Michael Ford, who led the Tigers in rushing last season, has also been all over the place. He had 10 carries against Washington, and then only received one carry the following week against Idaho. This past weekend against Auburn, Ford had just eight carries, but he averaged over five yards per carry, and he scored the lone touchdown for LSU in the game.
Then, let's not forget freshman Jeremy Hill, who didn't play in the first two games, then had a breakout game in Week 3 with 10 carries for 61 yards and two touchdowns. Then, he followed that up with another DNP against Auburn.
As I said, it's nice to have this many reliable backs. But at some point, there has to be some sort of system and roles defined in this backfield. Hopefully, that point comes by the time LSU meets Alabama on Nov. 3.
Through four games this season, LSU has turned the ball over five times.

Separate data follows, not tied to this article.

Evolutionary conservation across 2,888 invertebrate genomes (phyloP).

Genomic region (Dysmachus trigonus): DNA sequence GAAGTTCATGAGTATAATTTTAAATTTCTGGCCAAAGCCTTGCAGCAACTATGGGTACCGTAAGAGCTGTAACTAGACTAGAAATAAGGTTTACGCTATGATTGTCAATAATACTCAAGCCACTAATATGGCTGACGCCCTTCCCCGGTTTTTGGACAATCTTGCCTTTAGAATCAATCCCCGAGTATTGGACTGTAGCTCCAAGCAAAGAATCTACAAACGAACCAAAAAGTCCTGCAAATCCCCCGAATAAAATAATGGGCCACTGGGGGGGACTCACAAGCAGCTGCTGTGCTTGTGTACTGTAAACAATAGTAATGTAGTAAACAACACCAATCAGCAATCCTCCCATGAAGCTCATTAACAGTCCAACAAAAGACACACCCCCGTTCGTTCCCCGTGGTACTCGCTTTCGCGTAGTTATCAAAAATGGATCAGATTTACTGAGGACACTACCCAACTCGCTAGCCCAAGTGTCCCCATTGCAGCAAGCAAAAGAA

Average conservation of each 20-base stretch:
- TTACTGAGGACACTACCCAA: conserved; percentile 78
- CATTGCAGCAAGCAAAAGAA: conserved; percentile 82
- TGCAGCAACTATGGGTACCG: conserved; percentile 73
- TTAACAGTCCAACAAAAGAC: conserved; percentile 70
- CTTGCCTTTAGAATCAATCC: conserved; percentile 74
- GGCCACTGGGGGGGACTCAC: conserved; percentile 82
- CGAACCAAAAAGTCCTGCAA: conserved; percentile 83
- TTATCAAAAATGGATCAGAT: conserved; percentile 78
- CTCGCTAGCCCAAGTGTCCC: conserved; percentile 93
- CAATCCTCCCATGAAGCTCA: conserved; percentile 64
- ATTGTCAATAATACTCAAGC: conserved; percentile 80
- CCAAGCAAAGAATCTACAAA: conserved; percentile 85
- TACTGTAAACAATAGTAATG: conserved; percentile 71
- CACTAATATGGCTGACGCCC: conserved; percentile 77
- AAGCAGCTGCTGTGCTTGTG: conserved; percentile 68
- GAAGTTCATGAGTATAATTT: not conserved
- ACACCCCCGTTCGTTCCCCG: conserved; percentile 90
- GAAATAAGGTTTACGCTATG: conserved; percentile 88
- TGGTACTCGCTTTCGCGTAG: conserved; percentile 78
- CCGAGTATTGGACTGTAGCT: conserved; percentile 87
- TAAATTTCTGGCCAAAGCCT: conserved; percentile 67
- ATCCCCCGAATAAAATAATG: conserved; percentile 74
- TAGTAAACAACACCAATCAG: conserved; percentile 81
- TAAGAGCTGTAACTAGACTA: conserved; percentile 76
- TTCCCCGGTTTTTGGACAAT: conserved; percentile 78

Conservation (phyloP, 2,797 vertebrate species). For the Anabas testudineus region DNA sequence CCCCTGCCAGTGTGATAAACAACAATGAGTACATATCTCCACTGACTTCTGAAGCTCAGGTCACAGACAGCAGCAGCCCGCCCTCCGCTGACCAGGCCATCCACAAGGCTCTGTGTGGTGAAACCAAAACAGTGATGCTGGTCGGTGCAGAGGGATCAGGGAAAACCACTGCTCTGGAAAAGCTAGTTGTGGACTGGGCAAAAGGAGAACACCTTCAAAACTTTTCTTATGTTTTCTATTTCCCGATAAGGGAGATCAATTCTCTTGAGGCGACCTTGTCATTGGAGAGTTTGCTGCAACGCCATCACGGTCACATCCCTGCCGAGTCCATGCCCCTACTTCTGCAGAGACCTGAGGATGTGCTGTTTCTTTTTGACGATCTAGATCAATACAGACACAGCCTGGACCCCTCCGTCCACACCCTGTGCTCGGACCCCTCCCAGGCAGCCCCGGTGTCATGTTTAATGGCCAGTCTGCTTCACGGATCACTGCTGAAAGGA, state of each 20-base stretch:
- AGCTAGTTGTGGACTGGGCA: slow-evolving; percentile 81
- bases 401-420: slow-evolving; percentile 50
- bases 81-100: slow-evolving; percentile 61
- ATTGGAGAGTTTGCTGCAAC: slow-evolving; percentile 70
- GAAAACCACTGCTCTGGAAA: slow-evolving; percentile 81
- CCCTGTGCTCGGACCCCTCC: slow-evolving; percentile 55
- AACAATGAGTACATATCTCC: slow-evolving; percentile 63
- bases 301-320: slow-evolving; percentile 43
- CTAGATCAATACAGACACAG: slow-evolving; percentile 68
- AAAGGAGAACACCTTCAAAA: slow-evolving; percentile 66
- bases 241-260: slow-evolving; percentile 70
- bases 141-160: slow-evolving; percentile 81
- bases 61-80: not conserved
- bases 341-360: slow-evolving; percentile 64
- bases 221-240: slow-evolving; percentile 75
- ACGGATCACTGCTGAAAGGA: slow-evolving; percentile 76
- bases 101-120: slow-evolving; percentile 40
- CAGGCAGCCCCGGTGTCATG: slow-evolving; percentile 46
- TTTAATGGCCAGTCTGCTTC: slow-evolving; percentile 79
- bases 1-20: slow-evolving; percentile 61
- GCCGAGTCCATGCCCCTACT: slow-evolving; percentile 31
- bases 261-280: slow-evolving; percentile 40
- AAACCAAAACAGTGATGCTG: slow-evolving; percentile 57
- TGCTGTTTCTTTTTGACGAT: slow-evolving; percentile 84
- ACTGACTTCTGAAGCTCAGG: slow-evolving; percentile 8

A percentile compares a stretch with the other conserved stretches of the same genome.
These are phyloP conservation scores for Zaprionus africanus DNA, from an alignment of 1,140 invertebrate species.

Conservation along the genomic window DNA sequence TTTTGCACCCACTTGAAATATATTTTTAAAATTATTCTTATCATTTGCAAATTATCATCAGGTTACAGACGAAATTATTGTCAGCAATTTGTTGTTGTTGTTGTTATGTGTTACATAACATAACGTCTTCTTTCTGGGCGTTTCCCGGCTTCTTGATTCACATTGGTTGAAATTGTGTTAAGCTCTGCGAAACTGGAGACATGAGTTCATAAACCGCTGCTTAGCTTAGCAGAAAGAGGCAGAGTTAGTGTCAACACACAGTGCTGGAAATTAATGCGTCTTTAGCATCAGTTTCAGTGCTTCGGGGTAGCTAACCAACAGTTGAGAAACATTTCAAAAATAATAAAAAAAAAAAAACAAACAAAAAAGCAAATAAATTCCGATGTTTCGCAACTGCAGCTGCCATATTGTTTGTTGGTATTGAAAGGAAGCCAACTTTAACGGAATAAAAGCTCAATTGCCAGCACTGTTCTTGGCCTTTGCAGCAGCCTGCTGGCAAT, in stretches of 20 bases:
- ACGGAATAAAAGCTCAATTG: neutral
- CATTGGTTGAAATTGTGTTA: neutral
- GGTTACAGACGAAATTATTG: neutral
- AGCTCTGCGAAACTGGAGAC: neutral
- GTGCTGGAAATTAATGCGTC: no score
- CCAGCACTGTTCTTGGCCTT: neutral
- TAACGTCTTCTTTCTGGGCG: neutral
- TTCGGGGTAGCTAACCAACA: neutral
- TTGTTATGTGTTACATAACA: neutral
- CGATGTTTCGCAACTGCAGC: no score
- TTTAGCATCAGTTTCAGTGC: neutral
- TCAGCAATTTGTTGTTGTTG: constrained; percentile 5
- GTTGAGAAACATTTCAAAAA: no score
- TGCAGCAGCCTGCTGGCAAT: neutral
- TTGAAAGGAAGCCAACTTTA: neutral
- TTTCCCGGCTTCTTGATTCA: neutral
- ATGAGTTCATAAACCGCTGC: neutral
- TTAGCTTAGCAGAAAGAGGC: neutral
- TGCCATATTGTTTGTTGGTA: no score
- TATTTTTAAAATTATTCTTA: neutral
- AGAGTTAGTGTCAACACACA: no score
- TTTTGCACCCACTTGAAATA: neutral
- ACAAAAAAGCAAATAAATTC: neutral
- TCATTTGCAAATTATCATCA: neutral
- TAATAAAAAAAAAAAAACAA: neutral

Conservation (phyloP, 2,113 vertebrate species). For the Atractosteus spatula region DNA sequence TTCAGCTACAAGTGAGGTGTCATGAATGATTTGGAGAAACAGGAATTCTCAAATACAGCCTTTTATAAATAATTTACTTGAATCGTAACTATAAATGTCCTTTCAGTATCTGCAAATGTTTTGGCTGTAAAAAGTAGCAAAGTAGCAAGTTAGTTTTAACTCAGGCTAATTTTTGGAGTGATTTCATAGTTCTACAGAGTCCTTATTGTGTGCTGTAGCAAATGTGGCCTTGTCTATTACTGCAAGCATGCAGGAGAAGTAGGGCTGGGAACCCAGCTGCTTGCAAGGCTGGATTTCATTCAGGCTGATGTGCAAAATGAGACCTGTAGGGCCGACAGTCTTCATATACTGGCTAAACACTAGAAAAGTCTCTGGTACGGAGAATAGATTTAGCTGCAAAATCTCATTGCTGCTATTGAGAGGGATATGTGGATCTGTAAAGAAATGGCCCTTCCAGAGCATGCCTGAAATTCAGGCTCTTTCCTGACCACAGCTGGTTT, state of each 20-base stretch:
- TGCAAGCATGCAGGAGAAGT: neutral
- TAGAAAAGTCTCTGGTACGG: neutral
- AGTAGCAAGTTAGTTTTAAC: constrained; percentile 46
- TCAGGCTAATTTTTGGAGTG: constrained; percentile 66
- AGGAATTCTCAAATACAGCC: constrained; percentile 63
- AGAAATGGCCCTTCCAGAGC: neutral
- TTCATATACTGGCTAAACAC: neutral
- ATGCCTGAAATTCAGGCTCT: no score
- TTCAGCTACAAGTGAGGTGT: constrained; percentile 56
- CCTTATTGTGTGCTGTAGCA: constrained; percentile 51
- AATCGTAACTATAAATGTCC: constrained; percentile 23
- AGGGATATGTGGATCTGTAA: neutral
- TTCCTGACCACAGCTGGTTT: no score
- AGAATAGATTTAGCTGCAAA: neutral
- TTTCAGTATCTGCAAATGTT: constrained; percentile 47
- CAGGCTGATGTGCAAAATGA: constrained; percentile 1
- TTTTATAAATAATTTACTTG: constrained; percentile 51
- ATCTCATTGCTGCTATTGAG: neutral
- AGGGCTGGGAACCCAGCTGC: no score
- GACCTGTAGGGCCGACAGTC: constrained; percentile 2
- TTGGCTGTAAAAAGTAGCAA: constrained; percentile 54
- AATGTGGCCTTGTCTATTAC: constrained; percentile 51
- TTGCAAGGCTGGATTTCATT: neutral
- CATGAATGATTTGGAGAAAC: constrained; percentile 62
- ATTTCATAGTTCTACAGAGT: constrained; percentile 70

Now, that is not an alarming rate, by any means.
But when two of those games are against the likes of Idaho and North Texas, that number does become a bit concerning.
It is also concerning that quarterback Zach Mettenberger has been responsible for all but one of those turnovers.
Alabama is a team that also features a dominant defense, but the Crimson Tide are known for capitalizing on other team's turnovers. Therefore, Mettenberger and LSU better clean it up and cut down on those turnovers before Nick Saban and Co. come in.
The transition from Deangelo Peterson to Chase Clement was supposed to be a smooth one for this LSU football team, but it hasn't exactly worked out as planned.